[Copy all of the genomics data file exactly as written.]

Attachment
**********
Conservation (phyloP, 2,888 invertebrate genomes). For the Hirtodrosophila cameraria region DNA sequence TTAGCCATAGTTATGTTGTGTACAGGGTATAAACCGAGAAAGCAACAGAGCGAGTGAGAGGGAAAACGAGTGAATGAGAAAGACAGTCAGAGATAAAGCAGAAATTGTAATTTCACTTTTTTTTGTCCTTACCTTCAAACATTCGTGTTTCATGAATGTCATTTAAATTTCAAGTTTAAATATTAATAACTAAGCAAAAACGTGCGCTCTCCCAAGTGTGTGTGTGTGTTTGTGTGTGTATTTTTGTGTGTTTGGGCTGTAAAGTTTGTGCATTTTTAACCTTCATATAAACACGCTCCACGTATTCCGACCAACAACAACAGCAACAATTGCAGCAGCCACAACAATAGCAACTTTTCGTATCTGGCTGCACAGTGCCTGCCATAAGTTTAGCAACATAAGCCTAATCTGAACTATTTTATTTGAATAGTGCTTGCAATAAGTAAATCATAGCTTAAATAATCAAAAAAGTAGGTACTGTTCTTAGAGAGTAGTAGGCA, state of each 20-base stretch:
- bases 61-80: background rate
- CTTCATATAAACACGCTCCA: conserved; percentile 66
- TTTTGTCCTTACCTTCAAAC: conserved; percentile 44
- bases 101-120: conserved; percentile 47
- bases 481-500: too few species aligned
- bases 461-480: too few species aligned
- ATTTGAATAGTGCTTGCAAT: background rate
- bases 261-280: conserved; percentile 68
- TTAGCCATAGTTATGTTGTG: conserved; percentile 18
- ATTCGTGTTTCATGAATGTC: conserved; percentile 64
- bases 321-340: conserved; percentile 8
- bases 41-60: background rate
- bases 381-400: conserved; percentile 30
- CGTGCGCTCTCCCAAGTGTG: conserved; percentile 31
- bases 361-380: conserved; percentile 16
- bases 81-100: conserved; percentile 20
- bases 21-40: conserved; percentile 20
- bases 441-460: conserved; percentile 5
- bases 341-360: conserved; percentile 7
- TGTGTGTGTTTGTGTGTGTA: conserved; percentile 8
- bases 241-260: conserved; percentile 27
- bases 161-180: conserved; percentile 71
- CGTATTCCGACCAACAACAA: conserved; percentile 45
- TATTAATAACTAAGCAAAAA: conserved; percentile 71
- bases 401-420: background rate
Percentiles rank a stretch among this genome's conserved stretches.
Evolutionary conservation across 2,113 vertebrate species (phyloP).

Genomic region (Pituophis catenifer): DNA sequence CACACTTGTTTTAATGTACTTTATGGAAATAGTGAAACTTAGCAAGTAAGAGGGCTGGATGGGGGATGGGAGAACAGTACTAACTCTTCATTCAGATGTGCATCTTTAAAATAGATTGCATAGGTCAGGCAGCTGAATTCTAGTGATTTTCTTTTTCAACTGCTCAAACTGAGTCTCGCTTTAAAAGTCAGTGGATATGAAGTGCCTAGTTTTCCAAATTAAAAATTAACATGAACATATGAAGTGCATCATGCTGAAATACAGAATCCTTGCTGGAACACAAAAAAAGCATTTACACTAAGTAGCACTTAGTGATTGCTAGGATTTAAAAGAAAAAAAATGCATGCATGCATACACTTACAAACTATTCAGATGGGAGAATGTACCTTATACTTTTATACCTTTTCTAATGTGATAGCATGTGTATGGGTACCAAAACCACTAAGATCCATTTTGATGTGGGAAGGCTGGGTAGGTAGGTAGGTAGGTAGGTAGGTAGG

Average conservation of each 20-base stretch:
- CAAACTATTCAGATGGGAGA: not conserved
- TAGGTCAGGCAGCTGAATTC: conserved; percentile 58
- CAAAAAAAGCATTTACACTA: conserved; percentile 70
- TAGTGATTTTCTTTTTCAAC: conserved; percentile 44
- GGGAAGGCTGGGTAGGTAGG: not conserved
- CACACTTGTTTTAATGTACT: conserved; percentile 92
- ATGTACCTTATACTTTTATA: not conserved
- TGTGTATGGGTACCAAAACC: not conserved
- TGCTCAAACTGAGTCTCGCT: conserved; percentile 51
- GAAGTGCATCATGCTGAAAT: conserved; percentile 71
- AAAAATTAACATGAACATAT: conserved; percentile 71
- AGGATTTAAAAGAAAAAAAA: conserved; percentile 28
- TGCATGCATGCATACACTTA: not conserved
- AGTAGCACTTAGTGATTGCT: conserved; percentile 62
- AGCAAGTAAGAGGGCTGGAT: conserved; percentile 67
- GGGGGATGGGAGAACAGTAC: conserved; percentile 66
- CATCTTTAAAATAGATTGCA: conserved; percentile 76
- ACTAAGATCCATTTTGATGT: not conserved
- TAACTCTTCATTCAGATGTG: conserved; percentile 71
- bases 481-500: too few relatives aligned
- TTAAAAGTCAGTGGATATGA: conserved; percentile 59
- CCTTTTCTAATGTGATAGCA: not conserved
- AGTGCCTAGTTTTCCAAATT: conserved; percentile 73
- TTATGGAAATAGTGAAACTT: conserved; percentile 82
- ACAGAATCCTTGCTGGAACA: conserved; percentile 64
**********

Conservation (phyloP, 2,888 invertebrate genomes). For the Hirtodrosophila cameraria region DNA sequence TTAGCCATAGTTATGTTGTGTACAGGGTATAAACCGAGAAAGCAACAGAGCGAGTGAGAGGGAAAACGAGTGAATGAGAAAGACAGTCAGAGATAAAGCAGAAATTGTAATTTCACTTTTTTTTGTCCTTACCTTCAAACATTCGTGTTTCATGAATGTCATTTAAATTTCAAGTTTAAATATTAATAACTAAGCAAAAACGTGCGCTCTCCCAAGTGTGTGTGTGTGTTTGTGTGTGTATTTTTGTGTGTTTGGGCTGTAAAGTTTGTGCATTTTTAACCTTCATATAAACACGCTCCACGTATTCCGACCAACAACAACAGCAACAATTGCAGCAGCCACAACAATAGCAACTTTTCGTATCTGGCTGCACAGTGCCTGCCATAAGTTTAGCAACATAAGCCTAATCTGAACTATTTTATTTGAATAGTGCTTGCAATAAGTAAATCATAGCTTAAATAATCAAAAAAGTAGGTACTGTTCTTAGAGAGTAGTAGGCA, state of each 20-base stretch:
- bases 61-80: background rate
- CTTCATATAAACACGCTCCA: conserved; percentile 66
- TTTTGTCCTTACCTTCAAAC: conserved; percentile 44
- bases 101-120: conserved; percentile 47
- bases 481-500: too few species aligned
- bases 461-480: too few species aligned
- ATTTGAATAGTGCTTGCAAT: background rate
- bases 261-280: conserved; percentile 68
- TTAGCCATAGTTATGTTGTG: conserved; percentile 18
- ATTCGTGTTTCATGAATGTC: conserved; percentile 64
- bases 321-340: conserved; percentile 8
- bases 41-60: background rate
- bases 381-400: conserved; percentile 30
- CGTGCGCTCTCCCAAGTGTG: conserved; percentile 31
- bases 361-380: conserved; percentile 16
- bases 81-100: conserved; percentile 20
- bases 21-40: conserved; percentile 20
- bases 441-460: conserved; percentile 5
- bases 341-360: conserved; percentile 7
- TGTGTGTGTTTGTGTGTGTA: conserved; percentile 8
- bases 241-260: conserved; percentile 27
- bases 161-180: conserved; percentile 71
- CGTATTCCGACCAACAACAA: conserved; percentile 45
- TATTAATAACTAAGCAAAAA: conserved; percentile 71
- bases 401-420: background rate
Percentiles rank a stretch among this genome's conserved stretches.
Evolutionary conservation across 2,113 vertebrate species (phyloP).

Genomic region (Pituophis catenifer): DNA sequence CACACTTGTTTTAATGTACTTTATGGAAATAGTGAAACTTAGCAAGTAAGAGGGCTGGATGGGGGATGGGAGAACAGTACTAACTCTTCATTCAGATGTGCATCTTTAAAATAGATTGCATAGGTCAGGCAGCTGAATTCTAGTGATTTTCTTTTTCAACTGCTCAAACTGAGTCTCGCTTTAAAAGTCAGTGGATATGAAGTGCCTAGTTTTCCAAATTAAAAATTAACATGAACATATGAAGTGCATCATGCTGAAATACAGAATCCTTGCTGGAACACAAAAAAAGCATTTACACTAAGTAGCACTTAGTGATTGCTAGGATTTAAAAGAAAAAAAATGCATGCATGCATACACTTACAAACTATTCAGATGGGAGAATGTACCTTATACTTTTATACCTTTTCTAATGTGATAGCATGTGTATGGGTACCAAAACCACTAAGATCCATTTTGATGTGGGAAGGCTGGGTAGGTAGGTAGGTAGGTAGGTAGGTAGG

Average conservation of each 20-base stretch:
- CAAACTATTCAGATGGGAGA: not conserved
- TAGGTCAGGCAGCTGAATTC: conserved; percentile 58
- CAAAAAAAGCATTTACACTA: conserved; percentile 70
- TAGTGATTTTCTTTTTCAAC: conserved; percentile 44
- GGGAAGGCTGGGTAGGTAGG: not conserved
- CACACTTGTTTTAATGTACT: conserved; percentile 92
- ATGTACCTTATACTTTTATA: not conserved
- TGTGTATGGGTACCAAAACC: not conserved
- TGCTCAAACTGAGTCTCGCT: conserved; percentile 51
- GAAGTGCATCATGCTGAAAT: conserved; percentile 71
- AAAAATTAACATGAACATAT: conserved; percentile 71
- AGGATTTAAAAGAAAAAAAA: conserved; percentile 28
- TGCATGCATGCATACACTTA: not conserved
- AGTAGCACTTAGTGATTGCT: conserved; percentile 62
- AGCAAGTAAGAGGGCTGGAT: conserved; percentile 67
- GGGGGATGGGAGAACAGTAC: conserved; percentile 66
- CATCTTTAAAATAGATTGCA: conserved; percentile 76
- ACTAAGATCCATTTTGATGT: not conserved
- TAACTCTTCATTCAGATGTG: conserved; percentile 71
- bases 481-500: too few relatives aligned
- TTAAAAGTCAGTGGATATGA: conserved; percentile 59
- CCTTTTCTAATGTGATAGCA: not conserved
- AGTGCCTAGTTTTCCAAATT: conserved; percentile 73
- TTATGGAAATAGTGAAACTT: conserved; percentile 82
- ACAGAATCCTTGCTGGAACA: conserved; percentile 64